If you file on time or request an extension but don’t pay all or some of the balance due by the deadline, you will incur interest on the unpaid amount and a failure-to-pay penalty. If you can’t pay the full amount, you should pay as much as possible by the deadline to minimize interest and penalties.Get Recovery Tax Breaks Last year’s American Recovery and Reinvestment Act created a full slate of tax breaks, which can be claimed on tax returns right now. These include:
Choose Direct Deposit for Refunds Whether you file electronically or on paper, your refund can be automatically deposited into the bank or financial account of your choosing. Direct deposit is faster than a paper check. If you e-file and use direct deposit, you will receive your refund even faster. Direct deposit is also more secure than a paper check since a direct deposit goes directly into your account and cannot be lost in the mail or stolen. Split Refund: Refunds can be direct-deposited into as many as three different accounts. Most e-file and tax preparation software allow you to “split” your refund this way. Paper return filers need to file Form 8888, Direct Deposit of Refund to More Than One Account, to split a refund among two or three accounts. Buy Savings Bonds: This year, for the first time, you can buy Series I U.S. Savings Bonds with your refund. Issued by the Treasury Department, a Series I bond is a low-risk investment that grows in value for up to 30 years.Check for Errors Tax software finds common errors on electronically prepared returns. However, if you file on paper, you can avoid delays in processing and follow-up questions from the IRS by:
Pay ElectronicallyElectronic payment options are safe and secure methods for paying taxes or user fees. You can pay online, by phone using a credit or debit card, or through the Electronic Federal Tax Payment System. You may also pay by check made out to the “United States Treasury” using Form 1040-V, Payment Voucher, which must be included along with your tax return. If you have already filed but still need to pay all or some of your taxes, mail the check to the IRS with Form 1040-V.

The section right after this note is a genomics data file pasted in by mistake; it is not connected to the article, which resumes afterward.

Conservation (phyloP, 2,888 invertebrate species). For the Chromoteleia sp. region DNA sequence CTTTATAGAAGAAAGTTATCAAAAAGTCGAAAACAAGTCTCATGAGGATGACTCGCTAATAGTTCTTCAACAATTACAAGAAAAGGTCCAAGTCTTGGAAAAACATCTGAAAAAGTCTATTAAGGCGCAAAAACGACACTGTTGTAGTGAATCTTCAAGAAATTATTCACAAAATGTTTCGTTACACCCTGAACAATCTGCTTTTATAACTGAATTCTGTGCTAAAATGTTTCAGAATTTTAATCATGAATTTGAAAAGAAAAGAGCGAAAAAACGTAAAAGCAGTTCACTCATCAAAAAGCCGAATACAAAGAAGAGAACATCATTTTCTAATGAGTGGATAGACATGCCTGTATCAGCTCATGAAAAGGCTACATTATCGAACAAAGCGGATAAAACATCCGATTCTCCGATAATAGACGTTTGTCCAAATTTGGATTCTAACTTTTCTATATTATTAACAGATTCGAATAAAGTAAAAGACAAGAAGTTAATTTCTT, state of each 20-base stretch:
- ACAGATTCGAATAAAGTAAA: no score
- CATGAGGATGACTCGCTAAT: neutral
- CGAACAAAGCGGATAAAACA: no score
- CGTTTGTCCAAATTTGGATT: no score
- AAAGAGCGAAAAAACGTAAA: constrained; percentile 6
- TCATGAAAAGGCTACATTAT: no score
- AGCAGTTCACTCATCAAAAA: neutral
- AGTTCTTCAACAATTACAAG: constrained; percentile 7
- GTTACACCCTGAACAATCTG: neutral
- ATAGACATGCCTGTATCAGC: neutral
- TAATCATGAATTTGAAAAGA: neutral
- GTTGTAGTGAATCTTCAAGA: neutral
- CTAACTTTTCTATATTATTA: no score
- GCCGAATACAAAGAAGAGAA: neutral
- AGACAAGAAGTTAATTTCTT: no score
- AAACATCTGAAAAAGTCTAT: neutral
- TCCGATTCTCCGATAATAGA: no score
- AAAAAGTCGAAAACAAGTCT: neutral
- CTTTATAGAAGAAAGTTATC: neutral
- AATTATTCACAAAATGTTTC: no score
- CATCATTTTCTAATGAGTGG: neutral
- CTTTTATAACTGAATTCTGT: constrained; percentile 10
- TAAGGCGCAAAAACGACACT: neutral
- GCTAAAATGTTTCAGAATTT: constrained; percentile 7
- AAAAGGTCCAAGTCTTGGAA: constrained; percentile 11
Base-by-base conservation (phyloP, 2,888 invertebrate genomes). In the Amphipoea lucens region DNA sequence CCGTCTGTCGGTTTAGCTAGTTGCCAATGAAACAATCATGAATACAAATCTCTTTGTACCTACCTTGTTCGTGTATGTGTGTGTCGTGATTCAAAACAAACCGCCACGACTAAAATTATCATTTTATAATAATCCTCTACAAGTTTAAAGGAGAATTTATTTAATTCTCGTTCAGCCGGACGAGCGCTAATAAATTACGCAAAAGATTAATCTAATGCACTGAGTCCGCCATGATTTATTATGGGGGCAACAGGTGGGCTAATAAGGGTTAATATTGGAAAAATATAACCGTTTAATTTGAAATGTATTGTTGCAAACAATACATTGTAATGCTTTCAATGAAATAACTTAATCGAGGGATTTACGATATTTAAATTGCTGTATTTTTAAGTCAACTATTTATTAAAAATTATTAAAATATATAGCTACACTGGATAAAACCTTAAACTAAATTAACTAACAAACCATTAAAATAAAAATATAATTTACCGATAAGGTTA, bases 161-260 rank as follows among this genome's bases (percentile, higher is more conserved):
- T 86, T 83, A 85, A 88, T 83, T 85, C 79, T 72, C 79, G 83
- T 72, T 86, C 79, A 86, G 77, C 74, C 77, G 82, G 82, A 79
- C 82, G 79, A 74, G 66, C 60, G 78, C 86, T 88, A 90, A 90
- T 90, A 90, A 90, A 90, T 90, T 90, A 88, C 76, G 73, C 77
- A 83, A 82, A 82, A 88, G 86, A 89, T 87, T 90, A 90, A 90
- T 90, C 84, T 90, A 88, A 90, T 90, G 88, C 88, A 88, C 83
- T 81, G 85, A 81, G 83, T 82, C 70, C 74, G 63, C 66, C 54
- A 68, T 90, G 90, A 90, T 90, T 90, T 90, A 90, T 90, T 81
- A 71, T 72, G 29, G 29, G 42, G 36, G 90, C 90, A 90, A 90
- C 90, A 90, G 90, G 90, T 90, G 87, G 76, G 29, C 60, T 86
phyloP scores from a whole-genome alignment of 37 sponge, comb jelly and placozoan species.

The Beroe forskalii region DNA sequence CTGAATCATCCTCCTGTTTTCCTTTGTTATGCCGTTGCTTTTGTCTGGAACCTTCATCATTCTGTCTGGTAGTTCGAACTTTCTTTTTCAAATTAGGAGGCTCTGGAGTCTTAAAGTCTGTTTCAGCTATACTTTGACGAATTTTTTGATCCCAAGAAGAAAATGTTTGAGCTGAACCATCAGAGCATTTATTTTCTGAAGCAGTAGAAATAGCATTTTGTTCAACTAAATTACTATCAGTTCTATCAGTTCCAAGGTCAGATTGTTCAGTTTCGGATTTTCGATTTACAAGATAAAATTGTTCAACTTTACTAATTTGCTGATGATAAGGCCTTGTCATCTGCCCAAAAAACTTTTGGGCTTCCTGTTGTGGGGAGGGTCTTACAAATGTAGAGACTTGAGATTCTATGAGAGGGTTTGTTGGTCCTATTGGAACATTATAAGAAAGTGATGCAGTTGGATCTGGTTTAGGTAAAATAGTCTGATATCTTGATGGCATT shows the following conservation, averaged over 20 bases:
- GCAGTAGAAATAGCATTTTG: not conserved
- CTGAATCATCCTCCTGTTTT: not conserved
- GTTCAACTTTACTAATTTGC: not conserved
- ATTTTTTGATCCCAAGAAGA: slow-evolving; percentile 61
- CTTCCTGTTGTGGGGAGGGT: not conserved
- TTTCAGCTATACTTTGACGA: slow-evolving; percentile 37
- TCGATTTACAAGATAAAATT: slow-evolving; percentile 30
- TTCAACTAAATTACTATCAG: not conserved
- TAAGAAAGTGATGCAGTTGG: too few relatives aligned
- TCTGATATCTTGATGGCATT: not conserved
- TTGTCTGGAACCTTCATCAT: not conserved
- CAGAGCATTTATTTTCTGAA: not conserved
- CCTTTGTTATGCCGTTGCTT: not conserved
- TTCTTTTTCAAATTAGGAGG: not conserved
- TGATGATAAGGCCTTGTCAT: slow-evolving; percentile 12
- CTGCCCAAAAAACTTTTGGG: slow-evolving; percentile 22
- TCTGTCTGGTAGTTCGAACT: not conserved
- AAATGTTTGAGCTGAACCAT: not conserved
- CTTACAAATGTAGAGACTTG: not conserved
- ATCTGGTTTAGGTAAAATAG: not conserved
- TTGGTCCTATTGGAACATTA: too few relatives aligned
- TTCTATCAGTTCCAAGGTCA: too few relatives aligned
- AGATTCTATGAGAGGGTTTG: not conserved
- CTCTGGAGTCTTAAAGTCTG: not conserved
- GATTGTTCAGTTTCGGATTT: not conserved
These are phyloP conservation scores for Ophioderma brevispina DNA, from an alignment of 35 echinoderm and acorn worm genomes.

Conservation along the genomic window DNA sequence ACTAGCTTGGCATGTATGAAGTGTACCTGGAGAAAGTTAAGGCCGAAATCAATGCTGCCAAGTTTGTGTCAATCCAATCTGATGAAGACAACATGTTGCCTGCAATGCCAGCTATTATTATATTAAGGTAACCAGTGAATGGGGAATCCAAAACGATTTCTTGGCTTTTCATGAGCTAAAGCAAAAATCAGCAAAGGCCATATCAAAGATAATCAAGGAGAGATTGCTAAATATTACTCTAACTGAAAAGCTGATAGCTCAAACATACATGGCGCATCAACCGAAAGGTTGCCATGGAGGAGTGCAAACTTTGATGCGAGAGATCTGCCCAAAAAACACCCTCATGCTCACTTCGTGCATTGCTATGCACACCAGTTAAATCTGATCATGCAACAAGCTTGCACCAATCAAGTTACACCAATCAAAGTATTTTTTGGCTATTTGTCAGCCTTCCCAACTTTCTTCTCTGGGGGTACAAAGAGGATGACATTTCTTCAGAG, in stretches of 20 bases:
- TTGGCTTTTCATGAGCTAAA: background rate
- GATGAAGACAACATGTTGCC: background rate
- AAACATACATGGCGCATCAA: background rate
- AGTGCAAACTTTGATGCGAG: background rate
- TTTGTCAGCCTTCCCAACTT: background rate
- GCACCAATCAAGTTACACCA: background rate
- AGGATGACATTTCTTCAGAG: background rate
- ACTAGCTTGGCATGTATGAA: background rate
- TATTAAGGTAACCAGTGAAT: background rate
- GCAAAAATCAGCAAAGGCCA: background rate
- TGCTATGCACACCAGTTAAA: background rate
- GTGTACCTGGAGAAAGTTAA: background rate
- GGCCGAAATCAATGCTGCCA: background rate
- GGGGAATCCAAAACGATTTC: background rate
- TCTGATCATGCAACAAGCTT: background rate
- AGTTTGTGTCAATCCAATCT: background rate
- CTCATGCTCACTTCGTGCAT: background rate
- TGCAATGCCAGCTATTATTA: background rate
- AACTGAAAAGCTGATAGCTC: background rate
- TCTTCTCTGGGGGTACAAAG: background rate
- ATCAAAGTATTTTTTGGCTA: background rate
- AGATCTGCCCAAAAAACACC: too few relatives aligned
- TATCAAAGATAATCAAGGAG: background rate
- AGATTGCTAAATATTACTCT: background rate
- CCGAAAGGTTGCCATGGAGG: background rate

Request an Extension of Time to File If you can't meet the April 15 filing deadline, get an automatic six-month extension of time to file by filing Form 4868, Automatic Extension of Time to File. The form needs to be submitted by April 15. There are several way you can request an extension such as, through your tax professional or with tax software you installed on your computer or on paper.
An extension pushes your filing deadline back to Oct. 15. However, an extension of time to file is not an extension of time to pay. If you owe taxes, you need to pay at the time you file the extension or face a non-payment penalty.
Apply for an Installment Agreement If you can’t pay your entire balance due, an installment agreement will allow you to pay any remaining balance in monthly installments. If you owe $25,000 or less, you may apply for a payment plan using the Online Payment Agreement application or just attach Form 9465, Installment Agreement Request, to the front of your return. You’ll need to list the amount of your proposed monthly payment and the date you wish to make your payment each month. The IRS charges $105 for setting up the agreement, or $52 if the payments are deducted directly from your bank account. You will be required to pay interest plus a late payment penalty on the unpaid taxes for each month or part of a month after the due date that the tax is not paid.
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